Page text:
Building an HTML5 Photo Editor

code.flickr.com

Introducing guest blogger, Ari Fuchs. He is a Lead API Engineer and Developer Evangelist at Aviary. He has spent the last 3 years building out Aviary’s internal and external facing APIs, and is now working with partners to bring Aviary’s tools to the masses. He also did a lot of work to bring the Aviary editor to Flickr. Follow him on Twitter and send him a nice message to make him feel better about his stolen bike. Now, on to his post…

At Aviary, we’ve been passionate about photos since day one. It’s been five years since we released our first creative tool, Phoenix, a powerful, free Flash-based photo editor. Phoenix offered functionality on par with Adobe Photoshop 5 and a price point that opened its usage to anyone with an internet connection. As amateur photographers worldwide began trying their hand at editing, we watched our product…

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React: What WPF Should Have Been

Wizards of Smart

I’ve been learning and using React, and I like it’s general approach to building UIs. I really like the unidirectional data flow, though I’m still on the fence about virtual DOM. I get the benefits and really like that it makes testing really easy. However, I am not sold on its being unquestionably better than directly manipulating the DOM or Google’s Incremental DOM. Nevertheless, React, Om, Elm, and others have proven it a viable and fast approach.

One of the best advantages of the aforementioned frameworks is they all allow you to compose custom, reusable elements or components building off of existing HTML elements. (I think WebComponents allows something similar, though I have not personally liked its direction.) Another advantage is that you can declare all these things within JavaScript or your transpiler of choice.

I liked many similar attributes of WPF and XAML when I…

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Becoming a Fool – A Much Better View

Wake Up My Faith

As our culture of Christian-y leaders, icons, and unapproachable gurus of influence continue to graduate disciples who are more interested in platform building than bending their knees, we’ve inadvertently, and ironically buried a generation of young hopefuls in a canyon of “well done my good and famous servant” darkness. The good news, however, is that it only takes a flicker of light to conquer a canyon of darkness.

I was recently blessed with one the most encouraging emails I’ve ever received. And it came from one of the wisest, kindest, and youngest people I’ve had the privilege of being connected with on this seven year journey of living by faith, and writing about the results. Jordan S. is a seventeen year old high school student, who has been on quite a journey of her own. As a result, this bright young light has been used by God to not only…

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Unity / C# : Pedestrian Simulation

Alex Brinkley

For me AI has always been an interesting topic to read about. I first thought about AI in video games when I was a boy playing “007 GoldenEye” on the N64. I somehow always managed to set the alarm off on the first level “Dam”, and then watched as a horde of guards made their way through the tunnel to kill me. “It’s pretty cool the way they know where you are and hunt you down”, I always said to my dad. AI is just pretty cool in general. AI for video games and simulations alike.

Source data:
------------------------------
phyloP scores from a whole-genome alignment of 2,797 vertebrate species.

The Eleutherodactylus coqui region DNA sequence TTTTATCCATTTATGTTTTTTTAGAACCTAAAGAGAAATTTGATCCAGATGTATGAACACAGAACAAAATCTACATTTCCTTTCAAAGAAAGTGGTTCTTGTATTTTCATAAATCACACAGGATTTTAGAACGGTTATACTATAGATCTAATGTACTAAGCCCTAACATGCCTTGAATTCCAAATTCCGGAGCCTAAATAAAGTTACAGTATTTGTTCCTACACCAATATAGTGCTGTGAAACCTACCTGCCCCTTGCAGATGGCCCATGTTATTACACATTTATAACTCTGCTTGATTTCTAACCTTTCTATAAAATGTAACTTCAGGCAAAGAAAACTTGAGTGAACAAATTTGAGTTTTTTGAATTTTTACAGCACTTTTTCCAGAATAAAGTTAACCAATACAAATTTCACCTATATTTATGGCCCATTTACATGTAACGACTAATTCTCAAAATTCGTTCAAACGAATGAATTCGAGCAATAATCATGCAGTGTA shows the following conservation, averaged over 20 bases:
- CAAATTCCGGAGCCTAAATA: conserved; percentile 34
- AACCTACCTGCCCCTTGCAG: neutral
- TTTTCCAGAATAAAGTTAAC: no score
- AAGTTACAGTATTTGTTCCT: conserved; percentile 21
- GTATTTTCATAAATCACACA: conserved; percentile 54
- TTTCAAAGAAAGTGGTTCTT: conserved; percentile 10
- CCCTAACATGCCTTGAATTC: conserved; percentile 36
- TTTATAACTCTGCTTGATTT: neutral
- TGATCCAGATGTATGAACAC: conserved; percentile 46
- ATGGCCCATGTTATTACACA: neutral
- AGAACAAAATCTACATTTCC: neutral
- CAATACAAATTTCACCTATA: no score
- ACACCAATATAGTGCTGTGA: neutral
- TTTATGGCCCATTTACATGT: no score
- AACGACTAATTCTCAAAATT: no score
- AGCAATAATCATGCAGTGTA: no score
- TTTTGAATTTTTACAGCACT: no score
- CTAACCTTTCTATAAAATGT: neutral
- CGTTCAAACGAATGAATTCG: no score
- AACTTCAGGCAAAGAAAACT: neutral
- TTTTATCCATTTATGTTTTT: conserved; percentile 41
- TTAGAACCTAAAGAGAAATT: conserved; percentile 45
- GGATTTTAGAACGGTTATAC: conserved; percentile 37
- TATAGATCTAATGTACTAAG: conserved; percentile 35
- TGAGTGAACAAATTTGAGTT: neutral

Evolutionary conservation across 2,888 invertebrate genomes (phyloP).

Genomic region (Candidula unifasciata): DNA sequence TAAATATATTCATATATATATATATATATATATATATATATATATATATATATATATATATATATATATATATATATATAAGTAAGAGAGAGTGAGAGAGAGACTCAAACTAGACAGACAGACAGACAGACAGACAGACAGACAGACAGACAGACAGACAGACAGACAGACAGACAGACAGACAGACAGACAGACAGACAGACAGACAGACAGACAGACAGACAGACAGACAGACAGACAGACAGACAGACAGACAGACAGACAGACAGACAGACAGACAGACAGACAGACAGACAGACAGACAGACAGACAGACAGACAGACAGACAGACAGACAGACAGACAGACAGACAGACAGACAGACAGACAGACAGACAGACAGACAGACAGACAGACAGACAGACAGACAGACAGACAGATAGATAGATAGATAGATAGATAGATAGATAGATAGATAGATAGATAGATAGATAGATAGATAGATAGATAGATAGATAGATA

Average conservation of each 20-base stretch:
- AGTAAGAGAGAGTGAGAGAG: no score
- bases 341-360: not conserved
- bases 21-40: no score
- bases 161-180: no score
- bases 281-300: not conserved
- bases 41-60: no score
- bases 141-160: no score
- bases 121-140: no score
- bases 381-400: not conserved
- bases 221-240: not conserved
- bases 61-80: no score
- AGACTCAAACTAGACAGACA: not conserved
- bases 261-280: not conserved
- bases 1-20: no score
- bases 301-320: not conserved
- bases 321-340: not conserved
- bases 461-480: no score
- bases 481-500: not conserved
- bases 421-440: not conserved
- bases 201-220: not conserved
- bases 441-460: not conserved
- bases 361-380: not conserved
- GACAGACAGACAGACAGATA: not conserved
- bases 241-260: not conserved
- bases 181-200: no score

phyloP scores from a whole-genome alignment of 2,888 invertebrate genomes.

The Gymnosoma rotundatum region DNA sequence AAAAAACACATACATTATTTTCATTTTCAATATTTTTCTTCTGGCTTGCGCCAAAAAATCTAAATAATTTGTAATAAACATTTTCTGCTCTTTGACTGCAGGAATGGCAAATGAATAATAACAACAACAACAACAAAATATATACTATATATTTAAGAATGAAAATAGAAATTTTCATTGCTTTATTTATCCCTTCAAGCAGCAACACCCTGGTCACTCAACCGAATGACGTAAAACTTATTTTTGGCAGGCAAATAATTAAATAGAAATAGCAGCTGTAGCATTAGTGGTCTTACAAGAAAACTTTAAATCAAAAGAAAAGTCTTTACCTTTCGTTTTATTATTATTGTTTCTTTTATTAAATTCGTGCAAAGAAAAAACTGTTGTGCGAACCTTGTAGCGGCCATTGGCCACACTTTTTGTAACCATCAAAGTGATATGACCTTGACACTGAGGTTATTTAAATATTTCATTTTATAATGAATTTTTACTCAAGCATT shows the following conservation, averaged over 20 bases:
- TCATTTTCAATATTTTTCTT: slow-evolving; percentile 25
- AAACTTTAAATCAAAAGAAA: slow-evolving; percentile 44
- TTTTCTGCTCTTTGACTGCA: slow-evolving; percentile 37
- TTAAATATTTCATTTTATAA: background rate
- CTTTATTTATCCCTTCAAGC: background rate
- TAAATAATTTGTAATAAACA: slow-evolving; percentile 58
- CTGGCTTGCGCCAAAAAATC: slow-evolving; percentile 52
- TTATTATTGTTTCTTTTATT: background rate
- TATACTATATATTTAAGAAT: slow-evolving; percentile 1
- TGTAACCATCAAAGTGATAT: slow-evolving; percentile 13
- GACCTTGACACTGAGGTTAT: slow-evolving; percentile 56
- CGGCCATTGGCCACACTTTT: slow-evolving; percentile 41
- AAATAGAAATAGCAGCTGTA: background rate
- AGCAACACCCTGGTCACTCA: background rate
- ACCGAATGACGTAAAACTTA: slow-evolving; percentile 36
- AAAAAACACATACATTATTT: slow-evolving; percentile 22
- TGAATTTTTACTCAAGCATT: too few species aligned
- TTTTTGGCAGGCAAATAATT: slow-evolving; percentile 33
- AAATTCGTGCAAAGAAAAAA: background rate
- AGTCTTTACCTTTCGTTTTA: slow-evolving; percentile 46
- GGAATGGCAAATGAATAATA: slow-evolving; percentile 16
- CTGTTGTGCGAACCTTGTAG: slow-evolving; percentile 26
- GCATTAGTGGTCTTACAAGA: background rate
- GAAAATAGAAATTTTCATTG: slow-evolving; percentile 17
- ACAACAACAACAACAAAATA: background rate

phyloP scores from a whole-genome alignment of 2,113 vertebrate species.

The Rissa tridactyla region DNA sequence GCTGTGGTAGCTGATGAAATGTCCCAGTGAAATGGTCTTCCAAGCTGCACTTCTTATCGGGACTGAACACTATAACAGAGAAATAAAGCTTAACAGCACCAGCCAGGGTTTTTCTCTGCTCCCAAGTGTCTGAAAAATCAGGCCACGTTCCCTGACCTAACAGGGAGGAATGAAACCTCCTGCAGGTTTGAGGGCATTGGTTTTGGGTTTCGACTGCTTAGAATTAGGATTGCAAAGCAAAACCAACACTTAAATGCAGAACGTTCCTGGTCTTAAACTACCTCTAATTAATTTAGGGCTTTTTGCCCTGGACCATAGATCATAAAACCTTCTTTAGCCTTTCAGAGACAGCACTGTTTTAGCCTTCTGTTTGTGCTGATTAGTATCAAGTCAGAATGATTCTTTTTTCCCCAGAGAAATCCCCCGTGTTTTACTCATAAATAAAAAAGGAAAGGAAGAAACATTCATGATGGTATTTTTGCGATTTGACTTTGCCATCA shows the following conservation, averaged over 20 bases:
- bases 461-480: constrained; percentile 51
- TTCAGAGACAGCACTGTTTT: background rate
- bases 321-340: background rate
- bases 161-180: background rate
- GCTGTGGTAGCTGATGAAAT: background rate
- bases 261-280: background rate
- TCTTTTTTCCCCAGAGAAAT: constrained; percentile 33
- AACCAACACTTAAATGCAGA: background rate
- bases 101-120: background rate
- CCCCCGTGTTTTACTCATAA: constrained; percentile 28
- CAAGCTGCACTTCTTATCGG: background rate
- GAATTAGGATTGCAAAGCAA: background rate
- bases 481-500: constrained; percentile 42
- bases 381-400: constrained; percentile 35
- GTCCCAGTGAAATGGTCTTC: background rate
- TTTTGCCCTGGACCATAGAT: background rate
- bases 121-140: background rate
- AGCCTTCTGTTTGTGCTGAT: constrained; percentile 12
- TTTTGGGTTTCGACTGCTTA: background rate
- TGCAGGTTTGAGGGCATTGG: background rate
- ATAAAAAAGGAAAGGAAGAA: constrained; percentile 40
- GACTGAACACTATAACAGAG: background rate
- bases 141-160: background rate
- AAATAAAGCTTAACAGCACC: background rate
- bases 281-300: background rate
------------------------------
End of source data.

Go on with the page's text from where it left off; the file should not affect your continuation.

When I was tasked to create a Pedestrian Simulation in Unity, I was pretty chuffed as I could finally look deeper into how it’s created. Having never used Unity before, learning how to use it just added to the excitement.

After days and days of trial and error, Unity tutorials and watching Pedestrian simulations…

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Python : Traffic AI

Alex Brinkley

Shortly after completing the Pedestrian Simulation in Unity found here, I received another task that required me to design and implement a Traffic Simulation inside of Maya using Python. The focus was on six driver behaviors, in which we had to put into the traffic simulation.

  • Emergency stop
  • Panic
  • Spin out of control and crash
  • Swerve
  • Recover from stop
  • Drive around obstacle

Having had a series of lecturers on Artificial Intelligence within games, the first implementation technique that sprung to mind was using a Finite State Machine which would easily be able to handle the different behaviors we were tasked with creating. Knowing this, I began researching into the world of State Machines to gain a deeper knowledge into the way they work.

Through my research, I came across a series of Python videos by Trevor Payne in which he talks through different aspects of coding in…

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Dwelling in Possibility

Otium

Epistemic Status: Intuitive, Casual

One of the things I’ve noticed in people who are farther along in business or management than I am, usually men with a “leaderly” mien, is a certain comfort with uncertainty or imperfection.

They can act relaxed even when their personal understanding of a situation is vague, when the future is uncertain, when the optimal outcome is unlikely.  This doesn’t mean they’re not motivated to get things done.  But they’re cool with a world in which a lot of things remain nebulous and unresolved at any given moment.

They’re able to produce low-detail, high-level, positive patter for a general audience.  They’re able to remain skeptical, expecting that most new ideas won’t work, without seeming sad about that.

Talking to someone like that, it feels like a smooth layer of butter has been spread over the world, where everything is pretty much normal and fine most of…

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